Ricardo Carrillo, a garbage truck driver, who has spent almost every day after work for over 20 years running the Woodland Boxing Club, who has taught thousands of kids their first punch, and who has trained an Olympian, gets to work the glove table, don a sports coat and catch a glimpse of himself in the ring on national television. Local professional boxers not fighting that night get to be guests of honor, walk tall, see the young men who they spar with compete, talk to each other about their next fight or the frustration of finding a next fight, and talk about their careers with the few people who have witnessed them and care about their journeys. In the ring, at the conclusion of each bout, promoter Paco Damian, in charge of the nuts and bolts of the promotion under the tutelage of Hall of Famer Don Chargin, can be seen expressing his authenticate appreciation to each of the boxers, from the main event fighter to the four round boxers who will never progress beyond a few fights at these local shows.
And the fans themselves starred. Most of the crowd was young and minority, coming from communities where boxing still matters, wearing shirts in support of the boxer from their neighborhood, their boxing gym or their family. ‘Team Rhino’, ‘Kennel Boxing Club’, ‘Gallo Negro’, ‘Tino’, ‘Team Robb’, ‘No Luck, All Hustle’ all represented. For each fight, there was a sizeable group emotionally invested in the result. There were very few pure spectators.
After winning his fight, dressed in his street clothes, looking younger than his age, 20 year-old boxer Chris Bautista climbed up the bleachers and quietly and respectfully shook the hands of each of the elders that came to see him. He then departed with his friends.
In other action, Sacramento junior lightweight Guy Robb, 14(6)-1, bolstered his reputation as one of the most exciting fighters in Northern California after he knocked out previously undefeated Ronell Green, 10(5)-1, in the 3rd round. Robb made Green pay for his bad habit of bending at the waist. When Green bent over, Robb pounded the sides of his body, waiting for Green to raise his head. Green raised his head and Robb was ready with short right hand followed by a left hook that robbed Green of his consciousness.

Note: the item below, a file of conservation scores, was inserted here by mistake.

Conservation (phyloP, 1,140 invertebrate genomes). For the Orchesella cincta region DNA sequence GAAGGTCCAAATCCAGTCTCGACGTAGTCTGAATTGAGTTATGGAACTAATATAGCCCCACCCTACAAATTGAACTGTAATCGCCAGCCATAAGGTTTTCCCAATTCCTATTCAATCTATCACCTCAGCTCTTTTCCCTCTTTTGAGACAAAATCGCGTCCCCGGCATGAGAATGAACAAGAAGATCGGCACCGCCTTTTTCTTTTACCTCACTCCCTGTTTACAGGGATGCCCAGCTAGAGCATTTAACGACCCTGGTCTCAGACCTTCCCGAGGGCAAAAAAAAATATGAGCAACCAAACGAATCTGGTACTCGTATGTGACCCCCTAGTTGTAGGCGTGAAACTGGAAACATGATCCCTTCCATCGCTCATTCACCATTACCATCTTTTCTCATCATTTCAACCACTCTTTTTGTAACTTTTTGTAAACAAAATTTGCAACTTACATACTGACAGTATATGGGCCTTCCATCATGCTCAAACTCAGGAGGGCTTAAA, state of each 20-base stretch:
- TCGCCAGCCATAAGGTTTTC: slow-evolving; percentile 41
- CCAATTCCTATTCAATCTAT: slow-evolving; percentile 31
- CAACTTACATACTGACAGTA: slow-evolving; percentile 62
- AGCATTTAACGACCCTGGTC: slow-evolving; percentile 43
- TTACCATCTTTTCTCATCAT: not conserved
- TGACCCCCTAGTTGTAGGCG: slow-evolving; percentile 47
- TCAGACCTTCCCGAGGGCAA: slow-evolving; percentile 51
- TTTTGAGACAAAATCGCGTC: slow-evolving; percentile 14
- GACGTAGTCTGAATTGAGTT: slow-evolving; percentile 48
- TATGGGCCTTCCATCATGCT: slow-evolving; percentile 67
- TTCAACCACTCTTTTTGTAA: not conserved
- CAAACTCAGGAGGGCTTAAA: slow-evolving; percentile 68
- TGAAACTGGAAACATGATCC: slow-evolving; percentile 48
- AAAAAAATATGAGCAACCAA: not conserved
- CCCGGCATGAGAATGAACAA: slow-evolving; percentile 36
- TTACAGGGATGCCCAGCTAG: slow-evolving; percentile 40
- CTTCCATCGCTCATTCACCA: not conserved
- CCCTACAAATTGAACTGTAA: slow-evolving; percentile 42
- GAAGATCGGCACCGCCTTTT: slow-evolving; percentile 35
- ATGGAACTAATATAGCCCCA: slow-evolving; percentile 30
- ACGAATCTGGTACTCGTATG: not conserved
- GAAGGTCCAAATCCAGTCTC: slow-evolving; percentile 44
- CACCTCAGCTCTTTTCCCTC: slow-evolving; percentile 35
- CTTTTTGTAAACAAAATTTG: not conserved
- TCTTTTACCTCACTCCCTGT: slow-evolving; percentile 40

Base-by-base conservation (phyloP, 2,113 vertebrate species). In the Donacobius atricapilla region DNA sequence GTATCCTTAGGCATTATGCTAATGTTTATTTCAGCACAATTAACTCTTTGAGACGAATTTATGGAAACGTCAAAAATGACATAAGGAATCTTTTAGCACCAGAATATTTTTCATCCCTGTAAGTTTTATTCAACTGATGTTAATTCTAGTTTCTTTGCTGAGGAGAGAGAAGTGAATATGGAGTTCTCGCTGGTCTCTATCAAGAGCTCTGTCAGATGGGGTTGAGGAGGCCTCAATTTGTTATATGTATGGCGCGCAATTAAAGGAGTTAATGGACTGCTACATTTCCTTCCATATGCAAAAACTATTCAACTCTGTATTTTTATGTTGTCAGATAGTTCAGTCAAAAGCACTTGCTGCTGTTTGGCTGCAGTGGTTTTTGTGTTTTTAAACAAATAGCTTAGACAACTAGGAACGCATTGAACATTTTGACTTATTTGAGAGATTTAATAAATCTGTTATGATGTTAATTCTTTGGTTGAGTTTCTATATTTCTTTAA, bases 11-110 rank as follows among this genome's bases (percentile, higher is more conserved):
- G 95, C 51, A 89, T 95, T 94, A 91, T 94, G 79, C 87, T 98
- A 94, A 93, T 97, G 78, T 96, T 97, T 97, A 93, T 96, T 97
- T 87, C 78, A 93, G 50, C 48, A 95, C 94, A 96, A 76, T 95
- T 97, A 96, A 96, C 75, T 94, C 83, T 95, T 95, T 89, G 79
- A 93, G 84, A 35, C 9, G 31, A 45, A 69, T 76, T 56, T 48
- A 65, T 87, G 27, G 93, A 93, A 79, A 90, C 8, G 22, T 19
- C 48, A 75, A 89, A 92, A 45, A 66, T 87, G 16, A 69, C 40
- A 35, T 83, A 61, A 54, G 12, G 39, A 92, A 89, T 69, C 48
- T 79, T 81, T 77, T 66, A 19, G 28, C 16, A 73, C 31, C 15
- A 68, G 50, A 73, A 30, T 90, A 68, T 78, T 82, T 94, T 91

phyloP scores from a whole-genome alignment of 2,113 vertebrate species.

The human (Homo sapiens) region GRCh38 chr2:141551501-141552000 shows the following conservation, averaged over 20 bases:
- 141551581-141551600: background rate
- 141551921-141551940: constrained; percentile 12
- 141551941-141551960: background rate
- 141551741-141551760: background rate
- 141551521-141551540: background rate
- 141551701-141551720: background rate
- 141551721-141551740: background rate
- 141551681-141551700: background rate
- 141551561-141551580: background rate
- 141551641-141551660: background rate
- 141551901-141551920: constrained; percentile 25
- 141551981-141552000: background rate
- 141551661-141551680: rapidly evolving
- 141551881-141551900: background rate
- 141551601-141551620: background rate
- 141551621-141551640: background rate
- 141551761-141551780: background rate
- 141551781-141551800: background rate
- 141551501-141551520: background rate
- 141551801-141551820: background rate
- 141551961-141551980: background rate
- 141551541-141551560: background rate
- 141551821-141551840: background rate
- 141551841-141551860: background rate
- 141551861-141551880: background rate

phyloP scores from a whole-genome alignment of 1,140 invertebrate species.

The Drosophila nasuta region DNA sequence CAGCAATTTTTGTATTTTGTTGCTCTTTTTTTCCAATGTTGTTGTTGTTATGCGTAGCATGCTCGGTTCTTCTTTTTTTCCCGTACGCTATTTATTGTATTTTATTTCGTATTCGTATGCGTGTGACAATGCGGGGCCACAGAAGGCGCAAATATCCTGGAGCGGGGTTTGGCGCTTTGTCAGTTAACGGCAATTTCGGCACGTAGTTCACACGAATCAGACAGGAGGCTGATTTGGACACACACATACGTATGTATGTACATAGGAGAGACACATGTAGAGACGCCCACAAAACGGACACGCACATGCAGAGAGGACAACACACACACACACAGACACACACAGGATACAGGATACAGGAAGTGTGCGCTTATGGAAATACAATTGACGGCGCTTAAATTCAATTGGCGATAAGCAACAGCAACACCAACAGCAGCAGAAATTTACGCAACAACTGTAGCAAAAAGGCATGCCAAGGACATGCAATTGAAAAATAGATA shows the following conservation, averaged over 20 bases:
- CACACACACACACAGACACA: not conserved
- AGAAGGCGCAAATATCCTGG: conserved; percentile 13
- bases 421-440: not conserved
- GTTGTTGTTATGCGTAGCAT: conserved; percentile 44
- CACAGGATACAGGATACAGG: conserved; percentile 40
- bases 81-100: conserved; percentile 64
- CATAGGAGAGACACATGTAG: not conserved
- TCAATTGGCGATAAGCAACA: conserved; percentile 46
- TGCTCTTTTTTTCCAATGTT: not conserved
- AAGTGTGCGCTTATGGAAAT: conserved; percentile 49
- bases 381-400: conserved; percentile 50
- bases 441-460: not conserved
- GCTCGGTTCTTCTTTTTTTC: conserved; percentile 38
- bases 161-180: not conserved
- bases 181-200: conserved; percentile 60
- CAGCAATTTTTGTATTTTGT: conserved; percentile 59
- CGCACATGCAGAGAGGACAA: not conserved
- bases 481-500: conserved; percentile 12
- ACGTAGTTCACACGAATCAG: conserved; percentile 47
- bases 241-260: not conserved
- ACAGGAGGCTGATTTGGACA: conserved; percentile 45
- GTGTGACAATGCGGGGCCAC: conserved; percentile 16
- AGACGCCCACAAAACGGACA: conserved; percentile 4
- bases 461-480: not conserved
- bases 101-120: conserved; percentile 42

San Jose, CA lightweight Andy Vences, 9(5)-0, defeated Cesar Martinez, 4(1)-3-2, when the ringside physician stopped the bout after the 2nd due to cuts in Martinez’s mouth. Martinez, who was dropped once in the fight, appeared fit to fight and was visible upset by the doctor’s call. Vences has the ability to fight as a pure boxer, but he loves to exchange. His identity as a pro has yet to be established.
Los Angeles featherweight Manny Robles, Jr., 6(2)-0, boxed with the poise and technique one would expect from a boxer with a father who trains elite amateurs. Mexico’s Sergio Najera, 8-15-2, gave Robles multiple looks and was slippery enough to force Robles to work hard in earning a 60-54 unanimous decision.
Vacaville, CA cruiserweight Ryan Bourland went to 4(3)-0 after stopping San Francisco’s Philip Smith, 0-1, in the 2nd round. There are plenty of professional boxing matches that are mismatches or that are fought at a basic level, but rarely do you see a fight where you immediately know that one of the boxers has no business being in the ring and your concern turns from reporting on the action to concern for the participant’s health and safety. This was such a fight. Philip Smith has no business being in a ring. The referee thankfully stopped the action in the 2nd, not because any particular punch rendered Smith helpless, but because he was helpless and in danger of being seriously injured by Ryan Bourland, a professional boxer.
Middleweight Maurico Zavaleta, 1-2, lost to William Walters, 2-3, in a fight Zavaleta was well in control after the ringside physician stopped the fight due to a cut in his mouth.
Junior middleweights Joe Siapano, 0-1-1, and Jesus Sanchez, 1-0-1, fought to a majority draw in a rematch of their professional debuts.
Chris Bautista, 3-0, earned a four round unanimous decision over Percy Peterson, 0-4-1, who didn’t appear interested in engaging after suffering a bruising and competitive defeat just three weeks before.
All in all, if you knew nothing else, walking into arena that night, you would think boxing was doing just fine.